Summer 2004, Vol. 7, No. 2

Table of Contents
Summer 2004

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Other articles
in this issue

From the Editor:
Shocked, Shocked

Kerry Eucharistes

Tying the Knot in the Bay State

Black Pastors Bridle at Gay Marriage

A Thorn in the Mainline's Side

Still Under God

Kabbalah for Dummies

Breaking Boston's Heart



A Thorn in the Mainline's Side
by Alexis Schweizer

On June 20, the Los Angeles Times reported that the National Association of Evangelicals (NAE) was circulating a draft “call to civic engagement” designed to instruct its members on how to bring their religious values to bear on public policy. The document “will be a surprise to those who have a very stereotyped idea of what evangelicals are,” Diane Knippers, an NAE board member and co-chair of the drafting committee, told the Times.

This was hardly the first time that Knippers had appeared in the news media. Since 1990, newspapers from coast to coast have turned to her for quotes hostile to the public stances of religious liberals—whether it be endorsing the first Gulf War, attacking feminist theology, or (most often) assailing the National Council of Churches (NCC).

In 1995, for example, syndicated columnist Cal Thomas cited Knippers’ critique of an NCC “laying of hands” ceremony intended to strengthen President Clinton’s resolve in preparing the federal government’s annual budget. This was, said Knippers, “a disturbing misuse of prayer for blatantly partisan purposes.”

In 1996, the Washington Times reported that when the NCC mounted a fund-raising campaign to rebuild black churches that had been destroyed by fire, Knippers demanded that the organization apologize for perpetuating what she referred to as the “great church-fire hoax.” The money raised, Knippers told the Times, was going to be used “to promote its radical agenda and to smear conservatives.” The Wall Street Journal also beat a path to Knippers’ phone, quoting her to the effect that the campaign was being used “to justify its thesis that America is on the verge of a race war.”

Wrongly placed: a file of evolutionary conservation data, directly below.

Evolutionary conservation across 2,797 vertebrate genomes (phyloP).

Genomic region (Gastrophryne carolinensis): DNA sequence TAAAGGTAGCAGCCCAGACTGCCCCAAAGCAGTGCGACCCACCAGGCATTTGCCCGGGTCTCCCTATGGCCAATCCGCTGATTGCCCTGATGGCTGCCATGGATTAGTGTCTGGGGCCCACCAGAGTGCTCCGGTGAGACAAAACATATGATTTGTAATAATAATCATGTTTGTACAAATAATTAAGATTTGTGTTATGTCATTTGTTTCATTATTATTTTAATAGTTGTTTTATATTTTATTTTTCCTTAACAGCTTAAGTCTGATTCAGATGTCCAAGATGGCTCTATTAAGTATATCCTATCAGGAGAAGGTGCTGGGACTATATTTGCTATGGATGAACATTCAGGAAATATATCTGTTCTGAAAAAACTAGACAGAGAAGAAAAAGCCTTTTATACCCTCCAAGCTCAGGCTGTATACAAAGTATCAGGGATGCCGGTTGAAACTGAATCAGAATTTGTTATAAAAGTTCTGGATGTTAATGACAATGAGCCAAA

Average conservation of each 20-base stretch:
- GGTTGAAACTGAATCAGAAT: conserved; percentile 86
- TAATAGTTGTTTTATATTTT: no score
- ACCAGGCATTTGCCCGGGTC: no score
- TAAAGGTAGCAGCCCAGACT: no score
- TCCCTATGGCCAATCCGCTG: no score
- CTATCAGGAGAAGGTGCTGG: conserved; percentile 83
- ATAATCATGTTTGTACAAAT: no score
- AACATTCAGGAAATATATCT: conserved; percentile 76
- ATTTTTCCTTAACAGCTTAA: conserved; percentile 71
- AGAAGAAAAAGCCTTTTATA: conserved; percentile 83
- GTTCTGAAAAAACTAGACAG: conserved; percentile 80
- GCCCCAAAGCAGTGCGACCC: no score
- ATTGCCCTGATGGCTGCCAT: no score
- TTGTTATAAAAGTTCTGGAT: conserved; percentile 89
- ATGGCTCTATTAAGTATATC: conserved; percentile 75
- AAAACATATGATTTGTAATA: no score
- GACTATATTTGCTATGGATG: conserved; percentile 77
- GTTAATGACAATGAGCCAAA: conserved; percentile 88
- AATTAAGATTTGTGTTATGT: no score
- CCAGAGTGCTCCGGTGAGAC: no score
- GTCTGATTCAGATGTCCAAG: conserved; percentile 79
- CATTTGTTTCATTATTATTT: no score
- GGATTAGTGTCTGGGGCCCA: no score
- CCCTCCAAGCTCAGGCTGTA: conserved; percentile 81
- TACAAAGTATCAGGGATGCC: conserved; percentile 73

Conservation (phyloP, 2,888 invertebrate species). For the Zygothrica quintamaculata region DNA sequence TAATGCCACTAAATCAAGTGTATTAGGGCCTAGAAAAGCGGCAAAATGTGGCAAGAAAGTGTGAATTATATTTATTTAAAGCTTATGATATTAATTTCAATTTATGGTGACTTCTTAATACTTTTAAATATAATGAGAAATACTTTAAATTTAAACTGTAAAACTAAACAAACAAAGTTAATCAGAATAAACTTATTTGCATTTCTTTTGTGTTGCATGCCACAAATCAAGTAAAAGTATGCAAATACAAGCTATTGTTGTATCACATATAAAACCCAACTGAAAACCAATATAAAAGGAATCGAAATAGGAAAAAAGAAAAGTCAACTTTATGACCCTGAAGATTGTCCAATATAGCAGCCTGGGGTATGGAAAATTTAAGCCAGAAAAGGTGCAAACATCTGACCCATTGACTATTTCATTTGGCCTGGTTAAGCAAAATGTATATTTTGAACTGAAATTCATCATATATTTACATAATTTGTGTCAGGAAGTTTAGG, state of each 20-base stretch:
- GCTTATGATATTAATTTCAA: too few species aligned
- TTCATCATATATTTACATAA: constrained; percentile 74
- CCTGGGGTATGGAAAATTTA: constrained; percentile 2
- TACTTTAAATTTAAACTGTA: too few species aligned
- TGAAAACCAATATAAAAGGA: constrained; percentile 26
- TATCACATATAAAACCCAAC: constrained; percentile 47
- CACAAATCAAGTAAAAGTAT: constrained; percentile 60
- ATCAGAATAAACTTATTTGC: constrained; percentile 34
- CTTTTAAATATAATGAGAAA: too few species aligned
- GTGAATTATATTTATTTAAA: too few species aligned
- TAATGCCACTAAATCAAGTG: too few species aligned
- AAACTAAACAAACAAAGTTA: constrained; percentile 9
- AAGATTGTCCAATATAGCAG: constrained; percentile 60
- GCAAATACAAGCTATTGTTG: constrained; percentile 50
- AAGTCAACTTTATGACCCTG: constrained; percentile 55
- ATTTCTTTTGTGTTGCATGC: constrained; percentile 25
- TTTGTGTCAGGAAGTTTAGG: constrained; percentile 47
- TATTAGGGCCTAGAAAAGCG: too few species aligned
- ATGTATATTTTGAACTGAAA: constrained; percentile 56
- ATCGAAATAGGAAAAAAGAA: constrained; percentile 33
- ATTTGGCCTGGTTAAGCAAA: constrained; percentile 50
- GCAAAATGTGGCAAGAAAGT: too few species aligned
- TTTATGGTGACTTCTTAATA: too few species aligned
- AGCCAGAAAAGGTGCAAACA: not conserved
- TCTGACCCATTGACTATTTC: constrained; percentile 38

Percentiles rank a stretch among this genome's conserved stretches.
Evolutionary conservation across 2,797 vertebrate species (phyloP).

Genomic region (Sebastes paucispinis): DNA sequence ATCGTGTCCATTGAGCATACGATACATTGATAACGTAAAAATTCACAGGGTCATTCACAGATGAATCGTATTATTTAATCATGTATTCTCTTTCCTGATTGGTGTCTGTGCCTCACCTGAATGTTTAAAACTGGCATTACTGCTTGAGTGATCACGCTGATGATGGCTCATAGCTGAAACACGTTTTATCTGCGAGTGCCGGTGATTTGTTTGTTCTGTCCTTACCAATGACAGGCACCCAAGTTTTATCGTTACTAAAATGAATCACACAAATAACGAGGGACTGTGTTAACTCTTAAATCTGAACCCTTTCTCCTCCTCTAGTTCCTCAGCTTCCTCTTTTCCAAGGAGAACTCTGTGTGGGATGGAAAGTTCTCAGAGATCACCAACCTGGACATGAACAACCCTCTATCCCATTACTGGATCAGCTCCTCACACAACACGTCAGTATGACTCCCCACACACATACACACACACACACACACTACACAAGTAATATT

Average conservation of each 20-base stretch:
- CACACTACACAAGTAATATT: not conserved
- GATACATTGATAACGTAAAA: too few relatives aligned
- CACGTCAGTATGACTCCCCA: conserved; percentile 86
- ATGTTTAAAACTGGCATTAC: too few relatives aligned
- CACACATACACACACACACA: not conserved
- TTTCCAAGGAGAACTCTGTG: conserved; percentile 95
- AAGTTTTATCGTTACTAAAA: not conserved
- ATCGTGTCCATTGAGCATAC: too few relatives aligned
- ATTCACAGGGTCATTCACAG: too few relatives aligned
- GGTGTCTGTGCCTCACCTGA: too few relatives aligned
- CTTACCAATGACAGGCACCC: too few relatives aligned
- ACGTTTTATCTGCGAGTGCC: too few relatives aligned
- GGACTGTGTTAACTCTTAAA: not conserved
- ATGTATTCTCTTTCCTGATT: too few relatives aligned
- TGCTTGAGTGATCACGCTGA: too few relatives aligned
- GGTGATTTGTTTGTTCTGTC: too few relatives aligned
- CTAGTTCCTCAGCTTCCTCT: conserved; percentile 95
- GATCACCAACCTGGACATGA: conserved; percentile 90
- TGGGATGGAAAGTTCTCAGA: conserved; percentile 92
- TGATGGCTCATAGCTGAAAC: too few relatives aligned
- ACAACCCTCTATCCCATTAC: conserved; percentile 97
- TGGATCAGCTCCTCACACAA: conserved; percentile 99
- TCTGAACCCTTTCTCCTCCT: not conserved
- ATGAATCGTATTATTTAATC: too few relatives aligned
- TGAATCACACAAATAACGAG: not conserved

Over the next six years, a characteristic conservative quote from Knippers appeared in one publication or another every month or so. The controversy surrounding the selection of Gene Robinson as the first openly gay Episcopal bishop, however, kicked her up to the next level as a media talking head. Not for nothing did UPI, in June of 2003, call her “one of the most resonant Washington voices in matters of faith and policy.”

You could hardly tune in a talk show in the summer of 2003—ABC’s Good Morning America, Fox’s O’Reilly Factor, CNN’s Wolf Blitzer Reports, MSNBC’s Buchanan and Press, etc.—and not find Knippers opining on the evils of ordaining a gay bishop.

Here is Knippers on Robinson in an interview with NPR reporter Barbara Bradley Haggerty that aired on the July 31 edition of NPR’s All Things Considered: “This is a man who married, who fathered two children and then just made a decision that he wasn’t satisfied with his wife or maybe even with his sex life, so he abandoned his marriage vows….You know, whether he took a trophy wife or, you know, a male lover, that is not a godly example.” (Public radio was not, perhaps, Knippers’ favorite venue. A couple of months later, she told the Atlanta Journal-Constitution’s John Blake that the Episcopal leaders who approved Robinson were “middle class elites” who “listen to NPR. They don’t watch Fox TV.”)

On August 7, Knippers joined other conservative Episcopalians in marching out of the General Convention in Minneapolis after Robinson’s election was approved. “Smearing ashes on their forehead to symbolize their sorrow, conservative Episcopalians…called on worldwide leaders to intervene in what they called a ‘pastoral emergency,’” Newsday’s Carol Eisenberg wrote. “‘We are faithful Episcopalians,’ said a sobbing Diane Knippers….‘What we are saying is that those who have joined in the action supporting Gene Robinson have voted to disassociate themselves with the Anglican communion. Their action was schismatic.’”

If Knippers has become a go-to spokesperson for conservative Episcopalians in particular and conservative religion in general, it is thanks to her position as president of something called the Institute on Religion and Democracy (IRD). The IRD is one of those special Washington entities that carries public debates forward by providing ideological fodder for one side or the other. In news stories, shorthand characterizations of the organization range from “conservative group” and “conservative think tank” to “an interdenominational group that promotes Christian views on public policies” and a place that “promotes the historic Christian faith and the family.”